Eating out : After the patriotic feat is over, rush to any of dozens of local vendors selling ice-creams, Golguppas, Papad, and other junkies. Gulping few of Golguppas and ice-creams will be best solution to your celebratory mood.

See the wonderful illumination : The best joy of visiting India Gate, you can draw in the evening. Sit on the flat bench or lie in the lush lawn, and see the wonderful lighting illuminating the historical monument.

Enjoy boating : Paying a nominal charge at nearby Boating Club lets you acquire a pedal boat for a fixed duration. Enjoying boat ride here with your companions is great fun.


dussehra festival
dussehra festival
dussehra festival
Dussehra is celebration of triumph of good over evil. One of the main festivals of Hindus, Dussehra is celebrated all over the country with different names. The festivals better known with names like Durga Puja, Vijayadashmi, Mohani Nakha and Navratra is an annual festival occurring in the month of October every year. Dussehra is one of the most celebrated festivals in not only India, but also in neighboring Nepal.

The very purpose and significance of Dussehra, according to mythologies, is to take one’s ten sins away. This is what its name Dussehra literally suggests. The 10-days running auspicious festival drives its deeper significance from the fact that the 10 days symbolise the battle between god Rama and demon king Ravana, which continued for 10 days until Ravana was killed on 10th day, which is called Vijayadashami. On the other hand, the legends also relate it to other mythological occurrence in which Durga, the goddess of power kills the demon Mahishasura.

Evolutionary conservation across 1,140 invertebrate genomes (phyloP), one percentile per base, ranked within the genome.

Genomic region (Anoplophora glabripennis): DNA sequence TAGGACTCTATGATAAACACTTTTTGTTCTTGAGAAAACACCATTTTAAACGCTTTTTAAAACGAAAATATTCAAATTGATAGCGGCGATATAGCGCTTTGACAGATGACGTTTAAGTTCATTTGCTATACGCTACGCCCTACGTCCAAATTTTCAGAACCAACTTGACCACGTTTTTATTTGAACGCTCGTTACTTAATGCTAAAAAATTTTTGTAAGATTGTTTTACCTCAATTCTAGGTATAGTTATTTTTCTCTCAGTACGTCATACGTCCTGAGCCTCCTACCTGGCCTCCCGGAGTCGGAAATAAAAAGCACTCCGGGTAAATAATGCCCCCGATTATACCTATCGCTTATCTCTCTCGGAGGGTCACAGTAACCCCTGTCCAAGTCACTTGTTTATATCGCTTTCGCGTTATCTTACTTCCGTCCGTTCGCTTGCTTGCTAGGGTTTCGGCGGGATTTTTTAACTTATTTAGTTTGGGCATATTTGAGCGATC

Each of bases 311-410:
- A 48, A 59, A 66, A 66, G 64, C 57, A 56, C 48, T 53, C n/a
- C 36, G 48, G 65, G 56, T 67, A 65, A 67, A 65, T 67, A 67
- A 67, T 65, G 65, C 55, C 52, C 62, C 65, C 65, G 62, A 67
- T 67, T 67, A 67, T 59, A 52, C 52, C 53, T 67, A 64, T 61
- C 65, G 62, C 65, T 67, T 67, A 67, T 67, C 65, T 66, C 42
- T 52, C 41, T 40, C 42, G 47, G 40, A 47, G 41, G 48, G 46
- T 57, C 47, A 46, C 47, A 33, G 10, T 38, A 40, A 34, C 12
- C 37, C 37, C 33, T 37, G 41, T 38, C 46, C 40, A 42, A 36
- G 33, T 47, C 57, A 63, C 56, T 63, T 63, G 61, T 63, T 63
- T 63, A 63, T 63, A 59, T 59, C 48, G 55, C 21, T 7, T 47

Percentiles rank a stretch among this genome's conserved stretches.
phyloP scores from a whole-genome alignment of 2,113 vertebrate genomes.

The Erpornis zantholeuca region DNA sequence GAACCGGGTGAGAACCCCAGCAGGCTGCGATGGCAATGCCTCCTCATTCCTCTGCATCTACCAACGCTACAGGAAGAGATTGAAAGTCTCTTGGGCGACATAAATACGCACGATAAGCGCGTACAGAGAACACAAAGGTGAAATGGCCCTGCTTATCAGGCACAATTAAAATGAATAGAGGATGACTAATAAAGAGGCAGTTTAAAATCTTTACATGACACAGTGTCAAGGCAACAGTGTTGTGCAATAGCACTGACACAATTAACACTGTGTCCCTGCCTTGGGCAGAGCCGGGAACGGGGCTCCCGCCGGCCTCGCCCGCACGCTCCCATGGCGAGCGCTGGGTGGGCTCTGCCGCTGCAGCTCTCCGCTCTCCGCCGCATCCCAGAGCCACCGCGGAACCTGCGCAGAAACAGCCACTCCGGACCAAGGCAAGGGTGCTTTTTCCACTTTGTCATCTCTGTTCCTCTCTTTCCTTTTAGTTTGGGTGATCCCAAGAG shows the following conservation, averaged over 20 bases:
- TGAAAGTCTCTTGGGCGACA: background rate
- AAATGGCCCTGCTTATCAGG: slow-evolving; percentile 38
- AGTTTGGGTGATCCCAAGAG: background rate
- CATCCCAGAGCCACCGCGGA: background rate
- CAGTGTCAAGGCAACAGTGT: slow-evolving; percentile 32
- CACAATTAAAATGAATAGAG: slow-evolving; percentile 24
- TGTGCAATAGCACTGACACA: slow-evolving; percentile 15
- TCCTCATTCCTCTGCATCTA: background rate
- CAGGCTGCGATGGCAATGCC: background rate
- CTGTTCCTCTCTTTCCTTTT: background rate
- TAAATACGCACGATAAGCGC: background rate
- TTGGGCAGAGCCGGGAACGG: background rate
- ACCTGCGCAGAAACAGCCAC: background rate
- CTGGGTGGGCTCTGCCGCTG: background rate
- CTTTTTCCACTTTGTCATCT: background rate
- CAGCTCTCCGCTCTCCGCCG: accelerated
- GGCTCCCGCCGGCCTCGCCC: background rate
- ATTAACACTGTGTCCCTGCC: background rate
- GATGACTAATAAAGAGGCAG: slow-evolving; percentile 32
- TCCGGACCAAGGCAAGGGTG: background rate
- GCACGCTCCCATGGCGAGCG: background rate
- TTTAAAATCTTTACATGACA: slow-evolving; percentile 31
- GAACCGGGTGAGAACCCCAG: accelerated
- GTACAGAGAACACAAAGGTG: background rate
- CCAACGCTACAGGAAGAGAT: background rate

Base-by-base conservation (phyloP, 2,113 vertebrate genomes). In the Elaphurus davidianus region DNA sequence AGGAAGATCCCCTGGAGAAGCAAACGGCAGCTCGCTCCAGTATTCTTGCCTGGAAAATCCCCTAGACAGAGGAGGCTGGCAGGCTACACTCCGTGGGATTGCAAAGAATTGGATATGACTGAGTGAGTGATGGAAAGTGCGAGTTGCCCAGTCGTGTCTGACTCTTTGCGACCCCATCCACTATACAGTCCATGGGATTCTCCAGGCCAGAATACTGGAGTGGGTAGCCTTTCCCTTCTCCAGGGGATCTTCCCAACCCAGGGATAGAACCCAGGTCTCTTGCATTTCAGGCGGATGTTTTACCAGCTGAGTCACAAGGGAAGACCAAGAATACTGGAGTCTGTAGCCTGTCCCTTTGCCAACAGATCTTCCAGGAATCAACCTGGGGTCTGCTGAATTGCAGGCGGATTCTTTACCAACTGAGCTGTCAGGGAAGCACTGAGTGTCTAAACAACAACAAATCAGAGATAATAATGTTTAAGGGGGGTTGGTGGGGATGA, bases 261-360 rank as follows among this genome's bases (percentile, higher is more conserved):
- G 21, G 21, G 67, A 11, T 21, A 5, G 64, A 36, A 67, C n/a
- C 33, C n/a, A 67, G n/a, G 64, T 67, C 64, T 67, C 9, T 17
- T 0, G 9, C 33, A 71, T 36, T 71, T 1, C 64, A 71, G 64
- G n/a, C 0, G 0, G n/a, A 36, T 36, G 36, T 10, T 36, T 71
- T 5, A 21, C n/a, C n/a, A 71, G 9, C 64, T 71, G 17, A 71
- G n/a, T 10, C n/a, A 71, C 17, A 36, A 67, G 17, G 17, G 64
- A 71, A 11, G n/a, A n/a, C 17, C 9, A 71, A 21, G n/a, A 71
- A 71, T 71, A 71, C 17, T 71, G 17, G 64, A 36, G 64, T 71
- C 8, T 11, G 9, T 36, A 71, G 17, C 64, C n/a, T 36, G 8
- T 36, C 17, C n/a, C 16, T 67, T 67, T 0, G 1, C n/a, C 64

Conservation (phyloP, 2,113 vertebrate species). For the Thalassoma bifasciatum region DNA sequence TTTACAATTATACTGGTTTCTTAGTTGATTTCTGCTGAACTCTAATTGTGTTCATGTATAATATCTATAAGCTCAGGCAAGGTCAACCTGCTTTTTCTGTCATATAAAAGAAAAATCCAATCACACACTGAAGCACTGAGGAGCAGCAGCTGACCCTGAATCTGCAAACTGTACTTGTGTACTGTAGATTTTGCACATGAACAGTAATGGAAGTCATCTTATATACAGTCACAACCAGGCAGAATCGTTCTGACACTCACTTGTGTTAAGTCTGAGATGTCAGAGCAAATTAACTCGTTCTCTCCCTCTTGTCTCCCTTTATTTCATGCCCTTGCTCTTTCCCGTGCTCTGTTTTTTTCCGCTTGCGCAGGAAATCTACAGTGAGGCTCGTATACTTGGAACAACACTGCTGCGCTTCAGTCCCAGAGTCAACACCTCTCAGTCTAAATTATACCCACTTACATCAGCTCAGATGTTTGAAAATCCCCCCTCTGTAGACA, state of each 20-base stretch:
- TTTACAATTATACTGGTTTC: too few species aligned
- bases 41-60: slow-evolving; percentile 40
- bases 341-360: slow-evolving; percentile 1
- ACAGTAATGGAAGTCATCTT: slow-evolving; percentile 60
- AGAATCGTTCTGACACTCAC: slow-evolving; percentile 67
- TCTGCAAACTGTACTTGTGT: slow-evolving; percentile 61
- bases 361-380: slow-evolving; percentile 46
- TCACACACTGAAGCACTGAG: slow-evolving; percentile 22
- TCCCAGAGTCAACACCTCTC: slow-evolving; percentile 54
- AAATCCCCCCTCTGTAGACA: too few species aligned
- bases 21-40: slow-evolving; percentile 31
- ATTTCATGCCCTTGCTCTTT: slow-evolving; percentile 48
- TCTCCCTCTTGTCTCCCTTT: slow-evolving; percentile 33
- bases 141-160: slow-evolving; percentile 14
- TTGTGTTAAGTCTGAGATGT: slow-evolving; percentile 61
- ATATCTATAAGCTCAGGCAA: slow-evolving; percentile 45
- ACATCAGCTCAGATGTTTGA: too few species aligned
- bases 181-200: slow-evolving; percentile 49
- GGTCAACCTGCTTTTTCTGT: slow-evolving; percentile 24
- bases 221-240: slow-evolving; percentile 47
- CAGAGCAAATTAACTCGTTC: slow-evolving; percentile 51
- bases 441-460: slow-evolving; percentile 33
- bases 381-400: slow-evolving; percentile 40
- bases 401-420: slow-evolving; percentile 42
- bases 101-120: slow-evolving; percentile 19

Celebrated in every region of the country with different names and different styles, the essence of Dussehra remains the same – a panorama of rich cultural heritage of the country, and building one’s spiritual connection with divinity. In eastern part of the country (especially in West Bengal), Puja pandals with beautiful idols of goddess Durga are main attraction. In Gujrat, Garba and Dandiya dances are innate part of the festival, while in Mysore, 10-days royal Dasara include majestic procession and dance & music programme.

Friday, June 19, 2009

The famous City Palace

City Palace look of Inside
City Palace
The famous City Palace is an intricate labyrinth of inner patios, courtyards and balconies in granite and marbles, connected by interspersed passageways and flight of stairs. Enter from a mammoth courtyard (Badi Pol) where you can park your car, through an prodigious gate (Tripolia Gate) embellished by eight carved marble arches, into the building that cater a tour across centuries. This is because the mansions have been added to by succedents of the royal clan in a process that continued into the 20th century, and have been integrated much later but still retain an symmetry of design. Under the connected arches between the two, the Mewar kings were weighed with gold and silver, which would then be bestowed to the indigent.